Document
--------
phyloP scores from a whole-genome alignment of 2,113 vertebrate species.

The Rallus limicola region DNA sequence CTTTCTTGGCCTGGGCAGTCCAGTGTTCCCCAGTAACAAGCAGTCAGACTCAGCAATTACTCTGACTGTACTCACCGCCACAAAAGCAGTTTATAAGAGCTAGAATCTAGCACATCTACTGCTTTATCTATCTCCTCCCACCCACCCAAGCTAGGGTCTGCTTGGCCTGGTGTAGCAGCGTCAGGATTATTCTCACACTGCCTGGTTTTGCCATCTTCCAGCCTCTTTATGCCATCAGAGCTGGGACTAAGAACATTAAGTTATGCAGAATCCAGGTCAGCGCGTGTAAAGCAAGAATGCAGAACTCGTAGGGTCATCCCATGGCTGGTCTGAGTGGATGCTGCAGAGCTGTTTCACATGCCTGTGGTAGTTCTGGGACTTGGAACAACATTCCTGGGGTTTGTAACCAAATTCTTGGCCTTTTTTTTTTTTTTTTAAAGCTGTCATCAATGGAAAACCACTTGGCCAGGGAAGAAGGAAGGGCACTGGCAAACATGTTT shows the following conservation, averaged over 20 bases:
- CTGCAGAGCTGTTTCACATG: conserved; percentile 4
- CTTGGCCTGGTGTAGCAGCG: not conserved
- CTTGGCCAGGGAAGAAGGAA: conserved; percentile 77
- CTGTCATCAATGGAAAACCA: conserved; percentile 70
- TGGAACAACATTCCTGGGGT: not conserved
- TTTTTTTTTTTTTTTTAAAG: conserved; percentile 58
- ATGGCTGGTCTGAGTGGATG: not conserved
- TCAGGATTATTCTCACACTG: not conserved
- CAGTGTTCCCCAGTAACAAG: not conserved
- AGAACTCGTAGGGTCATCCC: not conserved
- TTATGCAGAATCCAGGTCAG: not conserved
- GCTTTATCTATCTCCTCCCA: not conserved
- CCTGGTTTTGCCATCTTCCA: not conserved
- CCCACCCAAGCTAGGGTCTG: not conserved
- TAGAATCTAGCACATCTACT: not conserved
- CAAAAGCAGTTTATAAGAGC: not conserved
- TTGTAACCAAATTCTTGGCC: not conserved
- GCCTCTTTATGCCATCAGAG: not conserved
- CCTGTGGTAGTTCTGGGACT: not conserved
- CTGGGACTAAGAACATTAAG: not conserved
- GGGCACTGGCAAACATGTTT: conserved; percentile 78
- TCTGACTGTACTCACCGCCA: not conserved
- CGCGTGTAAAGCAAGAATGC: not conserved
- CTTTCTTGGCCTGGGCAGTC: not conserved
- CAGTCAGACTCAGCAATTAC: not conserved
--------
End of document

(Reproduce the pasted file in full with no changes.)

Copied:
phyloP scores from a whole-genome alignment of 2,113 vertebrate species.

The Rallus limicola region DNA sequence CTTTCTTGGCCTGGGCAGTCCAGTGTTCCCCAGTAACAAGCAGTCAGACTCAGCAATTACTCTGACTGTACTCACCGCCACAAAAGCAGTTTATAAGAGCTAGAATCTAGCACATCTACTGCTTTATCTATCTCCTCCCACCCACCCAAGCTAGGGTCTGCTTGGCCTGGTGTAGCAGCGTCAGGATTATTCTCACACTGCCTGGTTTTGCCATCTTCCAGCCTCTTTATGCCATCAGAGCTGGGACTAAGAACATTAAGTTATGCAGAATCCAGGTCAGCGCGTGTAAAGCAAGAATGCAGAACTCGTAGGGTCATCCCATGGCTGGTCTGAGTGGATGCTGCAGAGCTGTTTCACATGCCTGTGGTAGTTCTGGGACTTGGAACAACATTCCTGGGGTTTGTAACCAAATTCTTGGCCTTTTTTTTTTTTTTTTAAAGCTGTCATCAATGGAAAACCACTTGGCCAGGGAAGAAGGAAGGGCACTGGCAAACATGTTT shows the following conservation, averaged over 20 bases:
- CTGCAGAGCTGTTTCACATG: conserved; percentile 4
- CTTGGCCTGGTGTAGCAGCG: not conserved
- CTTGGCCAGGGAAGAAGGAA: conserved; percentile 77
- CTGTCATCAATGGAAAACCA: conserved; percentile 70
- TGGAACAACATTCCTGGGGT: not conserved
- TTTTTTTTTTTTTTTTAAAG: conserved; percentile 58
- ATGGCTGGTCTGAGTGGATG: not conserved
- TCAGGATTATTCTCACACTG: not conserved
- CAGTGTTCCCCAGTAACAAG: not conserved
- AGAACTCGTAGGGTCATCCC: not conserved
- TTATGCAGAATCCAGGTCAG: not conserved
- GCTTTATCTATCTCCTCCCA: not conserved
- CCTGGTTTTGCCATCTTCCA: not conserved
- CCCACCCAAGCTAGGGTCTG: not conserved
- TAGAATCTAGCACATCTACT: not conserved
- CAAAAGCAGTTTATAAGAGC: not conserved
- TTGTAACCAAATTCTTGGCC: not conserved
- GCCTCTTTATGCCATCAGAG: not conserved
- CCTGTGGTAGTTCTGGGACT: not conserved
- CTGGGACTAAGAACATTAAG: not conserved
- GGGCACTGGCAAACATGTTT: conserved; percentile 78
- TCTGACTGTACTCACCGCCA: not conserved
- CGCGTGTAAAGCAAGAATGC: not conserved
- CTTTCTTGGCCTGGGCAGTC: not conserved
- CAGTCAGACTCAGCAATTAC: not conserved